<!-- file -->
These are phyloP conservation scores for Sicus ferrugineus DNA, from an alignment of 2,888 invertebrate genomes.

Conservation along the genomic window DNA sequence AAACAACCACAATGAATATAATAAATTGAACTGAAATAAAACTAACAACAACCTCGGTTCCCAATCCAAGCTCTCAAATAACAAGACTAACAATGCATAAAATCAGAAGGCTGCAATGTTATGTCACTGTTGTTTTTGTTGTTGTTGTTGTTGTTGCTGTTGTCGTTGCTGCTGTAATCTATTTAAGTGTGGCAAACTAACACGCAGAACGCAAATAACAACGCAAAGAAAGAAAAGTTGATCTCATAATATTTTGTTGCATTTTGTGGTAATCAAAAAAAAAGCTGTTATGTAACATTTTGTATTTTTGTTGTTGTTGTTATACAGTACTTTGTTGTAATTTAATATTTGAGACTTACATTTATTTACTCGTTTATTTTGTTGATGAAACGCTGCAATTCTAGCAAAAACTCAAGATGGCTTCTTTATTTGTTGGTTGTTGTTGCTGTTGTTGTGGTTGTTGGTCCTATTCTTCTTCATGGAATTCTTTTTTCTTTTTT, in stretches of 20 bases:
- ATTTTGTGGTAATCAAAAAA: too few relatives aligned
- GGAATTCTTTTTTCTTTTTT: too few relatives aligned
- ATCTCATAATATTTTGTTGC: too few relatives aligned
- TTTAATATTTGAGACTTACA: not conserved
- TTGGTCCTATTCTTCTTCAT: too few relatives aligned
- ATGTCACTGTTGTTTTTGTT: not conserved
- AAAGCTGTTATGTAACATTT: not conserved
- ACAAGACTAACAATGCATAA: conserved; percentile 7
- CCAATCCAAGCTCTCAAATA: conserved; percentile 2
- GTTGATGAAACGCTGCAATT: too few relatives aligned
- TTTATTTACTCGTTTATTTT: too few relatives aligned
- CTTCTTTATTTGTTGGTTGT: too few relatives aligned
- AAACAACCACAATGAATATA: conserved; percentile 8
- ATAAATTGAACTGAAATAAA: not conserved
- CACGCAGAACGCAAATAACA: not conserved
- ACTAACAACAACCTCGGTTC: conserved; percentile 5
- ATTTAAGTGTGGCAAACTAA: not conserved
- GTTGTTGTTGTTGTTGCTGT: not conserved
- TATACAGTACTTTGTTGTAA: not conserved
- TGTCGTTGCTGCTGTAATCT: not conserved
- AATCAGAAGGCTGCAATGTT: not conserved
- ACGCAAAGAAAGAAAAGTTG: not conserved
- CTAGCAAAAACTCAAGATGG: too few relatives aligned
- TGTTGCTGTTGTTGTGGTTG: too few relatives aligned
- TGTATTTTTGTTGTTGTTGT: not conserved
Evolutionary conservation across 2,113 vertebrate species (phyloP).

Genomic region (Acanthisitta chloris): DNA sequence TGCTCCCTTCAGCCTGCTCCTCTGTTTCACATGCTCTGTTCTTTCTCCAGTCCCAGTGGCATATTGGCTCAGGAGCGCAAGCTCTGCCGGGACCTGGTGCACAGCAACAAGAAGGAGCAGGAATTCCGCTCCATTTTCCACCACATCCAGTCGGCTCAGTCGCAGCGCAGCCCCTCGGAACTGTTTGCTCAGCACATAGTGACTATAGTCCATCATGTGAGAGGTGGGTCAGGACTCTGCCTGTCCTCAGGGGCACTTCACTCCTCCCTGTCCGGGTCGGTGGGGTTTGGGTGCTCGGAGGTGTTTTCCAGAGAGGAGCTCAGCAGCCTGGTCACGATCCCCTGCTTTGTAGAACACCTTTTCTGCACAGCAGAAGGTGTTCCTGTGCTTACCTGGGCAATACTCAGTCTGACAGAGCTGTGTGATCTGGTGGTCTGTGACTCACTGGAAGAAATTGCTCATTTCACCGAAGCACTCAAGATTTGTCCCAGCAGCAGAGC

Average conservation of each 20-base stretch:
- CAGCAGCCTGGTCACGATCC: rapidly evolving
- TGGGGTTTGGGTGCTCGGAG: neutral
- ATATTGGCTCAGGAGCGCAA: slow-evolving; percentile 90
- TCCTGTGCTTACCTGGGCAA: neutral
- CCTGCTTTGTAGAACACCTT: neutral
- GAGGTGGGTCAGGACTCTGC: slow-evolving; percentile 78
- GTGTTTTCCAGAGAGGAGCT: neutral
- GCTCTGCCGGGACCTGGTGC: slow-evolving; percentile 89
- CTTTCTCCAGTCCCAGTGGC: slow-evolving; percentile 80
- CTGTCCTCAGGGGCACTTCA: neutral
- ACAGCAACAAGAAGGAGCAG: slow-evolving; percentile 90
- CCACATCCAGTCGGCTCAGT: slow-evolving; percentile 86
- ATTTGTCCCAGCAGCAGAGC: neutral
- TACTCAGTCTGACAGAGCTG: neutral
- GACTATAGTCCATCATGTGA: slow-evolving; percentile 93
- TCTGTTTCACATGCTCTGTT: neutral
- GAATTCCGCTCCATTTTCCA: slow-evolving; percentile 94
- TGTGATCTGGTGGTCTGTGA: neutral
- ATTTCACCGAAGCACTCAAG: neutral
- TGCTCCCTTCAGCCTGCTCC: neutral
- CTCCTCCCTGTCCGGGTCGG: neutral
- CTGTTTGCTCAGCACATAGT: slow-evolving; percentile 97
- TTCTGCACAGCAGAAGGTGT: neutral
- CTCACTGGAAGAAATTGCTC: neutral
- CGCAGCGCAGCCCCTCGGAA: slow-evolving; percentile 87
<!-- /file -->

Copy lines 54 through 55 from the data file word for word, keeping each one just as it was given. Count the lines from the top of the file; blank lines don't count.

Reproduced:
- CTCACTGGAAGAAATTGCTC: neutral
- CGCAGCGCAGCCCCTCGGAA: slow-evolving; percentile 87